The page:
George is a 2007 BMus graduate working as Stage Coordinator for the Cyprus Symphony Orchestra
The Cyprus Symphony Orchestra (CYSO)
Could you tell us a bit about what you're doing now?
As Stage Coordinator for the Cyprus Symphony Orchestra, I coordinate and supervise a number of employees (technicians, theatre staff, recording engineers), ensuring that the orchestra is set up and ready for concerts, rehearsals and tours. I am responsible for all the backstage activity that takes place during rehearsals and concerts.
I'm General Director of an NGO/ cultural organisation (the 'Friends of ARTE' Society) involved in promoting all kinds of art, including music, and providing artists around the world with opportunities to present their work to the public.
As a clarinettist I have worked with musicians such as Vladimir Spivakov, Levon Chillingirian, Movses Pogossian, and Rohan de Saram. I am a member of the Evohe Wind Quintet and artist-in-residence at the Avaton Contemporary Music Festival.
And as a teacher, my students have been principal members of the Cyprus Youth Symphony Orchestra and have taken part in festivals abroad such as the Apple Hill Summer Festival and Tangelwood Institute.
How did City help you get to where you are today?
My course at City helped me develop many skills that actually help me in my everyday life: sound technology and acoustics taught me to prepare a venue when the orchestra is on tour; sound engineering and production helped me develop an understanding of recording which allows me to communicate with the sound engineers at the CYSO; composition helped me to understand how composers think and to work with them more easily. However, what I am really grateful for is the way the course helped me to develop my creative thinking while being practical at the same time.
Why did you choose to study at City?
Studying with teachers from the Guildhall School of Music and Drama was very influential in my choice. The idea of having a top class teacher, as well as being at a university that pays attention to not only the theoretical but also the practical aspects of music was ideal for me.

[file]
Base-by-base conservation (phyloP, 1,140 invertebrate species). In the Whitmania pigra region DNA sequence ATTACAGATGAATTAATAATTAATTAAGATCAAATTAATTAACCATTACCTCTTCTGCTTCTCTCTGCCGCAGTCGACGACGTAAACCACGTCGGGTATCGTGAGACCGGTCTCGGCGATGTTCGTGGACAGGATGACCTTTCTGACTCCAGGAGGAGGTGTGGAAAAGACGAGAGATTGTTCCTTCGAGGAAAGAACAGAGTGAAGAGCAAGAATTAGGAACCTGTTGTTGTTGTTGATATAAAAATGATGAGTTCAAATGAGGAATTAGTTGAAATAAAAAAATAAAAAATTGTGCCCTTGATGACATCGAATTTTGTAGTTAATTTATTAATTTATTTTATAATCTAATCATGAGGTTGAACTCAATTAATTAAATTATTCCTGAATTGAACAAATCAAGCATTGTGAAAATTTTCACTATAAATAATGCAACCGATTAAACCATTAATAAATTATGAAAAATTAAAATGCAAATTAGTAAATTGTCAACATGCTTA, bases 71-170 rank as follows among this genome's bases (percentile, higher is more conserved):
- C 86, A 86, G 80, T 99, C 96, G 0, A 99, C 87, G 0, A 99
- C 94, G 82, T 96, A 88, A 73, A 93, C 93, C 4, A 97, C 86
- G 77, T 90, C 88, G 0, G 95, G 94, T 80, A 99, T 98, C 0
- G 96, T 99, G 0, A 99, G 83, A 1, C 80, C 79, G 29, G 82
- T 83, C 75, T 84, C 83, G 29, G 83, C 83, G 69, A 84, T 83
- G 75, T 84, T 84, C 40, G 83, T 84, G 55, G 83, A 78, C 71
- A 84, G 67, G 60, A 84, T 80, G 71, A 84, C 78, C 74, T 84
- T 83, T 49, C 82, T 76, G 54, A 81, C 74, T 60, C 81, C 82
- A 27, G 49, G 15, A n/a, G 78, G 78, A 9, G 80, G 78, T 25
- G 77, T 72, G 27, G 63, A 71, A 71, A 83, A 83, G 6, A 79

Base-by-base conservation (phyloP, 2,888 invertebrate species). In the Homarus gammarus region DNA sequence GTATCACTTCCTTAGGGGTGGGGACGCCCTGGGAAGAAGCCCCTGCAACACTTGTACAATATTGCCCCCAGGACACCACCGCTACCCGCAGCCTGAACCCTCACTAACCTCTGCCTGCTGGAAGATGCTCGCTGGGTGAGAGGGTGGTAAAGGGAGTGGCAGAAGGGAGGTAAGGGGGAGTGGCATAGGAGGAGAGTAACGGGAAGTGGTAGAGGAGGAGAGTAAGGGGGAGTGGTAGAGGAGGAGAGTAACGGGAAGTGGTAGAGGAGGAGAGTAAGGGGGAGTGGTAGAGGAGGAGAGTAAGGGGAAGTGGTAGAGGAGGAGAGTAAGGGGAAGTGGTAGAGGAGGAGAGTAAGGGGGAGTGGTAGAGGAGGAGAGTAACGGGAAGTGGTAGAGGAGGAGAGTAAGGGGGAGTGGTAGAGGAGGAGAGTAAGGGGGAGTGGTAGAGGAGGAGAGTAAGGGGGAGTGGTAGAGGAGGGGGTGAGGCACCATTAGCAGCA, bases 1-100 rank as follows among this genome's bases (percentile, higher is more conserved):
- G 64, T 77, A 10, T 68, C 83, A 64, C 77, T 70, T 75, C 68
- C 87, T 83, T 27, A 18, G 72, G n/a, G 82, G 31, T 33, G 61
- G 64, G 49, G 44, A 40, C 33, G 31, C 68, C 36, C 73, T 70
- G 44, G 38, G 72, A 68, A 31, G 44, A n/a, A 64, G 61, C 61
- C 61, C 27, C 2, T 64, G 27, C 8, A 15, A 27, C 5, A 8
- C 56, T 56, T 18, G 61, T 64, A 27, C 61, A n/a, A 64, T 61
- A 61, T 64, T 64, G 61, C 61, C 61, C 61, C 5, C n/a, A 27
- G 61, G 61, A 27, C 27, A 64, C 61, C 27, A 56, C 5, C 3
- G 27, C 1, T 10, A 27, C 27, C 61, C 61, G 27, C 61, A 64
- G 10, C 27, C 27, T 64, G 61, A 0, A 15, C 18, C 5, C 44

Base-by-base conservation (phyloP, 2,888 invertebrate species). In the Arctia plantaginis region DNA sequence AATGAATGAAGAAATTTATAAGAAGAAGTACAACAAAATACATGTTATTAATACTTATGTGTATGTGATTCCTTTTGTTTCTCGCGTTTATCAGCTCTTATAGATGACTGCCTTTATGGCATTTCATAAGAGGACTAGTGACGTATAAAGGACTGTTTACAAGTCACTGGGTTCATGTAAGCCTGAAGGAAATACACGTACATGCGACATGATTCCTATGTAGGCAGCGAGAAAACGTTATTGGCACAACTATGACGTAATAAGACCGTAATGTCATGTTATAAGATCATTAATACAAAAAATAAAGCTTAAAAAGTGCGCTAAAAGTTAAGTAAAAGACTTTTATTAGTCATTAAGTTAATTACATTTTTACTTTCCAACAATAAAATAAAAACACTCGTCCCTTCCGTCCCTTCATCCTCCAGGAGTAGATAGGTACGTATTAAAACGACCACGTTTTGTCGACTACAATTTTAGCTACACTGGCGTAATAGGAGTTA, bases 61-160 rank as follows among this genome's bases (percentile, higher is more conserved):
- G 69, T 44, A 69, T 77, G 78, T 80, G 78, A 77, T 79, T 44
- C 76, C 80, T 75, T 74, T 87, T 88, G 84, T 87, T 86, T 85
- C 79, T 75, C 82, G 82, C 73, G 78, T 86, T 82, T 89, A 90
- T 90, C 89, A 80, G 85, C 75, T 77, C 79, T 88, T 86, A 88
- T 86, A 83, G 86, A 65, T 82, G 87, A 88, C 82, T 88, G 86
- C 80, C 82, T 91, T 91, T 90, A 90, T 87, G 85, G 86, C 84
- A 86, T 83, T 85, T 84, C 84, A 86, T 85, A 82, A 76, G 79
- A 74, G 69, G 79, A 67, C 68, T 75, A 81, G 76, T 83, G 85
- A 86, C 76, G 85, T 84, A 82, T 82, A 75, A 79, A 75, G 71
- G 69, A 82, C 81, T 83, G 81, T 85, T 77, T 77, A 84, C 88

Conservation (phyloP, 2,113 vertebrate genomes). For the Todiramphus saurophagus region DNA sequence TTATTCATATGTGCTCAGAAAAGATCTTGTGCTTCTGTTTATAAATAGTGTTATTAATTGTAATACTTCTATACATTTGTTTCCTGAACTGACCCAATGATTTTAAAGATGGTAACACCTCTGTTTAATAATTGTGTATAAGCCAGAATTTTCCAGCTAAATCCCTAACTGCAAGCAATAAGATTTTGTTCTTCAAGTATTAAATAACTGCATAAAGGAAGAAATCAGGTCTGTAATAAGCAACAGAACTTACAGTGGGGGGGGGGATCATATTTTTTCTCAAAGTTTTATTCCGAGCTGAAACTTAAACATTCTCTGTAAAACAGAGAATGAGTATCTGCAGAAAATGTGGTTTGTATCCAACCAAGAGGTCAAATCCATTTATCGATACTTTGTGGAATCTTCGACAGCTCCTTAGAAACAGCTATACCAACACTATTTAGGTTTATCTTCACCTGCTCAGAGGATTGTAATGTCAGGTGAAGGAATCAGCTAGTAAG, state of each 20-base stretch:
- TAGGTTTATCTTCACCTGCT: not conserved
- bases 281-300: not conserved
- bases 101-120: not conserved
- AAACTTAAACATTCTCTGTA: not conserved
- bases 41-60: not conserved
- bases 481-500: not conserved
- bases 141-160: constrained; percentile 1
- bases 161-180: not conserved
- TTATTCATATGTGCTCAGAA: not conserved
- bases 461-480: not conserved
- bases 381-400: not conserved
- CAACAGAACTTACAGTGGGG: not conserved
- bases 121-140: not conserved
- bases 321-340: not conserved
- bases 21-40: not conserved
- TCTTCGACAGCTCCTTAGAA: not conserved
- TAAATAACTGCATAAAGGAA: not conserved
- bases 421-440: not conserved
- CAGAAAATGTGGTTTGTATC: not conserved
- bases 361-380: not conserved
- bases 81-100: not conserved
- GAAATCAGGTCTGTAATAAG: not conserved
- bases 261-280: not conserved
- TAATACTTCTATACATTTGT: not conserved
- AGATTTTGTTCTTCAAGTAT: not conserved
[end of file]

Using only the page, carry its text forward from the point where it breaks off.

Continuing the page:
Moreover, being in a big city with so many opportunities was another important aspect of my decision. Everything is there! You just walk out of your door and you can go to theatres, cinemas, exhibitions, museums, all kinds of concerts, pubs, bars etc. If you really want to become a musician or an artist, being in London will accelerate your progress.
What are your longer-term career plans?
Eventually I would like to be established as an international musician, able to travel around the world. I would also like to be in charge of a large cultural organisation that can help to create a healthy musical environment. City provided me with lots of academic information but I believe the most important thing that I gained from my time there was to be myself and always present my own opinion in what I do. I will never forget my supervisor's (Prof. Rhian Samuel) and clarinet teacher's (Julian Farell) words: "George, always remember, people are coming to listen to YOU playing a piece and not to listen to a piece played by you."
Any advice for someone considering this course?
Be very open-minded and don't be afraid to experiment with new things. The course is very well balanced and will definitely give you all the necessary information you need to evolve as a musician. Moreover, the University is located in central London where you can find everything you are looking for. Make sure you combine the knowledge you gain with the opportunities that arise in London.